A smaller decal sheet provides servicing stencils, and the kit includes a generic placement guide.
Along with the standard kits, Fly have teamed up with various manufacturers to offer a range of upgrades and alternative options.
The resin cannon barrels included in the kit are excellent, but Fly have gone one better with an alternative set from Hauler that’s even nicer. The recoil springs are depicted slightly differently and there’s extra detailing such as screw heads and recesses at the base of each barrel. The set only costs £1.90
, so it’s well worth getting.
Fly also offer a vacuformed canopy. I didn’t buy this, but it looks good quality judging from the photo on Fly’s website. Why didn’t I get one? Well, only because I think it's inviting additional detailing on the inside in this scale to represent the structure, and I fancied an easy life for once. However, if you want to go the vacuform route, the canopy costs just £2.55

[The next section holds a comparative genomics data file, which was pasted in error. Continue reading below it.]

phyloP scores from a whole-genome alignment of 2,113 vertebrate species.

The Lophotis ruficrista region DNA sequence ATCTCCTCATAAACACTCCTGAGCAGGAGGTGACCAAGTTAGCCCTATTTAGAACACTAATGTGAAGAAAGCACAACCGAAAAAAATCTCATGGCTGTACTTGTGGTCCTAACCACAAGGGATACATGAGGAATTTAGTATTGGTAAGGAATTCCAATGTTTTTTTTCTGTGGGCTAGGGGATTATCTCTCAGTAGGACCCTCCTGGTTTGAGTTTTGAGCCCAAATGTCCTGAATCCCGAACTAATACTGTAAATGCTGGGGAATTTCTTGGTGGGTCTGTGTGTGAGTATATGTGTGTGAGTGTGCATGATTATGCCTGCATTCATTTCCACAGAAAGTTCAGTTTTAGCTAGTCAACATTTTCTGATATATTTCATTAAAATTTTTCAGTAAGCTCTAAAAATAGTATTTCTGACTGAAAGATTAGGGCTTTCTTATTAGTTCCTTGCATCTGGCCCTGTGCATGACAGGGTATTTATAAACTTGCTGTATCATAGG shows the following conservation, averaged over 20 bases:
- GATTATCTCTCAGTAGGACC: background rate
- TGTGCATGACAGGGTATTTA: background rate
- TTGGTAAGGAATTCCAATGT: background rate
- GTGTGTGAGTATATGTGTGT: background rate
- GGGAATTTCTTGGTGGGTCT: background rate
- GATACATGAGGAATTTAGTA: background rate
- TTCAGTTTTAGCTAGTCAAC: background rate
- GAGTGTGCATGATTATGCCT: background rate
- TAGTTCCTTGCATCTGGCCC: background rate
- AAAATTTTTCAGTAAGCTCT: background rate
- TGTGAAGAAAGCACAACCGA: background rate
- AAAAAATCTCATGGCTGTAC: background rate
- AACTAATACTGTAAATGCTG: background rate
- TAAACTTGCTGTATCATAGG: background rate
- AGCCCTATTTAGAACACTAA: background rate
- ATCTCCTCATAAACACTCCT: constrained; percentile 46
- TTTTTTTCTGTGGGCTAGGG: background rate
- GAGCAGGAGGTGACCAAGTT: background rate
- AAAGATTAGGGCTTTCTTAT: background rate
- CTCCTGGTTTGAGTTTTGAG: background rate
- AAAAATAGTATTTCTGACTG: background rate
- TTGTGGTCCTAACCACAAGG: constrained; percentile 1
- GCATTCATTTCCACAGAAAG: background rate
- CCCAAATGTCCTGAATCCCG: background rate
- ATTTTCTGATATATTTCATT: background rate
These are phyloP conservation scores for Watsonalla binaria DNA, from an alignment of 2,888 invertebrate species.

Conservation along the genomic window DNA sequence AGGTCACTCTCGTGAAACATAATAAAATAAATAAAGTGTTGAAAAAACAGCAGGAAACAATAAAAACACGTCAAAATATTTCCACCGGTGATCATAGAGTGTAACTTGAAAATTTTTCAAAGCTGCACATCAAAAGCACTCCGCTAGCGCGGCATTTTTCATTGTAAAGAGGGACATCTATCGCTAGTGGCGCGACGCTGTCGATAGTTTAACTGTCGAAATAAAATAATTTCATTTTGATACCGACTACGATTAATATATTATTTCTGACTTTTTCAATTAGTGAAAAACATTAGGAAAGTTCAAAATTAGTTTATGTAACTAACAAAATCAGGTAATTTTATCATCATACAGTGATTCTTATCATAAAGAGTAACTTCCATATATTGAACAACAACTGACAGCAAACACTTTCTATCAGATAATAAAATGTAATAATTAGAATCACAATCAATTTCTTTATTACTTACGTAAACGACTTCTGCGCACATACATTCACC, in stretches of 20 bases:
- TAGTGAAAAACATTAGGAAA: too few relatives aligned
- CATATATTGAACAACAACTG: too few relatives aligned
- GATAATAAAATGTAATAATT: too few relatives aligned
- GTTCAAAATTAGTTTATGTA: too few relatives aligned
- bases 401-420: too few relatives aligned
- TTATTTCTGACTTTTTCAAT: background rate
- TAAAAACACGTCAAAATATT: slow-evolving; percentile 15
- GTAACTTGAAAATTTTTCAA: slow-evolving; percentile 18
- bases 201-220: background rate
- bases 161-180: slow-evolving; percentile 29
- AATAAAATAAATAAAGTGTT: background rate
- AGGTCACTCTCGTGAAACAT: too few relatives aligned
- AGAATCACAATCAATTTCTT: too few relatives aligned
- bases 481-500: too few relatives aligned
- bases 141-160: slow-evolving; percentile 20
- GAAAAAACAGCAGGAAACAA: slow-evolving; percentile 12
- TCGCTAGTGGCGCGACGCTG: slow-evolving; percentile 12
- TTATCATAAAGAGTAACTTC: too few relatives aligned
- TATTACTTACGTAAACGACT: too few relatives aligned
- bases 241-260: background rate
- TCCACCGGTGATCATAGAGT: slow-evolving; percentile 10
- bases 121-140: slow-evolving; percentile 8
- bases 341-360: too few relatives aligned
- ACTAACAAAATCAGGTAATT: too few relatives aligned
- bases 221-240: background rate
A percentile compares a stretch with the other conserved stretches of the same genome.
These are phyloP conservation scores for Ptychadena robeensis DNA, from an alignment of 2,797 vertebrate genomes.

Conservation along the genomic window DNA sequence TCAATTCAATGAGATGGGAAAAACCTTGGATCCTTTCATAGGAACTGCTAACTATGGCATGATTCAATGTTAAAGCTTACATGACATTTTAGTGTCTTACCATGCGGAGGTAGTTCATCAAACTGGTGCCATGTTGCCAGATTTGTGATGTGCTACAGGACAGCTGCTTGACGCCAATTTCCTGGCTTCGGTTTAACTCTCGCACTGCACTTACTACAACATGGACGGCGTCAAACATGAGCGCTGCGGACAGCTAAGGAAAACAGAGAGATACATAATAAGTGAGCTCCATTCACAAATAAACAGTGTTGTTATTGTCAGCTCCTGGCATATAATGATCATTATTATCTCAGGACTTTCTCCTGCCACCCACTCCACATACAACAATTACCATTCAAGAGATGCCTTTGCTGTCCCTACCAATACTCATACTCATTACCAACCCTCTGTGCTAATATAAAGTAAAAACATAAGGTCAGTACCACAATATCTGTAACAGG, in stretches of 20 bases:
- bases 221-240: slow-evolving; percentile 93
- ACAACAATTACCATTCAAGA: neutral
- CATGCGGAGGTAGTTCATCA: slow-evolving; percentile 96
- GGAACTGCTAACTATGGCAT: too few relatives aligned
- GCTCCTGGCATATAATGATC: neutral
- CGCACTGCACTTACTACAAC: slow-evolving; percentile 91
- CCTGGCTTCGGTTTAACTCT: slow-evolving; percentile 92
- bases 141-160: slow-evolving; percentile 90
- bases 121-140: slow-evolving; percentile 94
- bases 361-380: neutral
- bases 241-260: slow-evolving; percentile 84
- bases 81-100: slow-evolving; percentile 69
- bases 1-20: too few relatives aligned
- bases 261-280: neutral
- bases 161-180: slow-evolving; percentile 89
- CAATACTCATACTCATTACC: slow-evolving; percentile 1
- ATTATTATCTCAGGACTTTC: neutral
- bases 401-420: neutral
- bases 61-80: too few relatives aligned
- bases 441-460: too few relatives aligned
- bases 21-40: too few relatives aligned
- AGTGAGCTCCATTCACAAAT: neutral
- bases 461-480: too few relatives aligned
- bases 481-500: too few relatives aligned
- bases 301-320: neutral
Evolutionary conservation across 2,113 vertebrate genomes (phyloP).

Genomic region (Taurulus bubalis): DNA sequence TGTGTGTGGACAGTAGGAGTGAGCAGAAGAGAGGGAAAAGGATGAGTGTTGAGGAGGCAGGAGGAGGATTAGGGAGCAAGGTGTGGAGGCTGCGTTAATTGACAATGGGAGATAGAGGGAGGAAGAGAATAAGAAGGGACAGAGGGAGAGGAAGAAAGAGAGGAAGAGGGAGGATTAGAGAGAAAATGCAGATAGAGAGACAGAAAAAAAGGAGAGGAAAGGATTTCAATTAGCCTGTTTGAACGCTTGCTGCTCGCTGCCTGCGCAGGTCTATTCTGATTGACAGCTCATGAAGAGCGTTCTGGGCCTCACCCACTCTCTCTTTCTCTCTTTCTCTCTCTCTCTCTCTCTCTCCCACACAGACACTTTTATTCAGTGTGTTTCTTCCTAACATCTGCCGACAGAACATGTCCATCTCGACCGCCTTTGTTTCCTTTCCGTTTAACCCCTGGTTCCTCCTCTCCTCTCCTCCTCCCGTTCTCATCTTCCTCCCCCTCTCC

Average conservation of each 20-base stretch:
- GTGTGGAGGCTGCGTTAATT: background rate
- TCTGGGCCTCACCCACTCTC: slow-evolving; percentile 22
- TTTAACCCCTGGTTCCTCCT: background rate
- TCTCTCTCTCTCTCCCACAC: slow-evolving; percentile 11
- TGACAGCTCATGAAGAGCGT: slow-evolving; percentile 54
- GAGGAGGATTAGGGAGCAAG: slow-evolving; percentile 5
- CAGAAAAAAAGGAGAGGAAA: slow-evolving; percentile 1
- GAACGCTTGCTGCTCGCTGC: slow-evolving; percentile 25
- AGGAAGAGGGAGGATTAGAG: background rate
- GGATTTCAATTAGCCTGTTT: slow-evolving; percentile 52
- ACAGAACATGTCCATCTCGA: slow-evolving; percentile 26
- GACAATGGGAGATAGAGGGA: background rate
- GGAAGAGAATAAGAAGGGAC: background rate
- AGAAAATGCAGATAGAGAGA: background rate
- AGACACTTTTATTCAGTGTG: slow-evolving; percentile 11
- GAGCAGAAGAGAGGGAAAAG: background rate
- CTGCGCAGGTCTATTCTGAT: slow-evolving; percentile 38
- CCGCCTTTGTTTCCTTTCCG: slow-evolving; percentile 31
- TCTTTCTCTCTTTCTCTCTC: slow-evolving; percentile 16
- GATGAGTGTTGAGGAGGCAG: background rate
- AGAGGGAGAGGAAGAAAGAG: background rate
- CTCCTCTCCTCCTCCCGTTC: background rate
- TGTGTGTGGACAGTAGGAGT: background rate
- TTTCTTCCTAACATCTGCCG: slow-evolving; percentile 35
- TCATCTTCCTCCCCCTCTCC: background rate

As an alternative to the decals, there’s a matching set of painting masks for the national and unit markings produced by Artillery. With the prominent mushroom-head rivets, painted-on markings come into their own in avoiding any chance of silvering. I also couldn’t resist trying Fly’s masks because they offer a feature I’ve not seen before - they are cut from completely clear vinyl. I normally use translucent Frisket-type material or Kabuki tape, so it’ll be very interesting to see how this new stuff behaves. Again, Fly offer the set for a very reasonable price - at the paltry sum of £4.99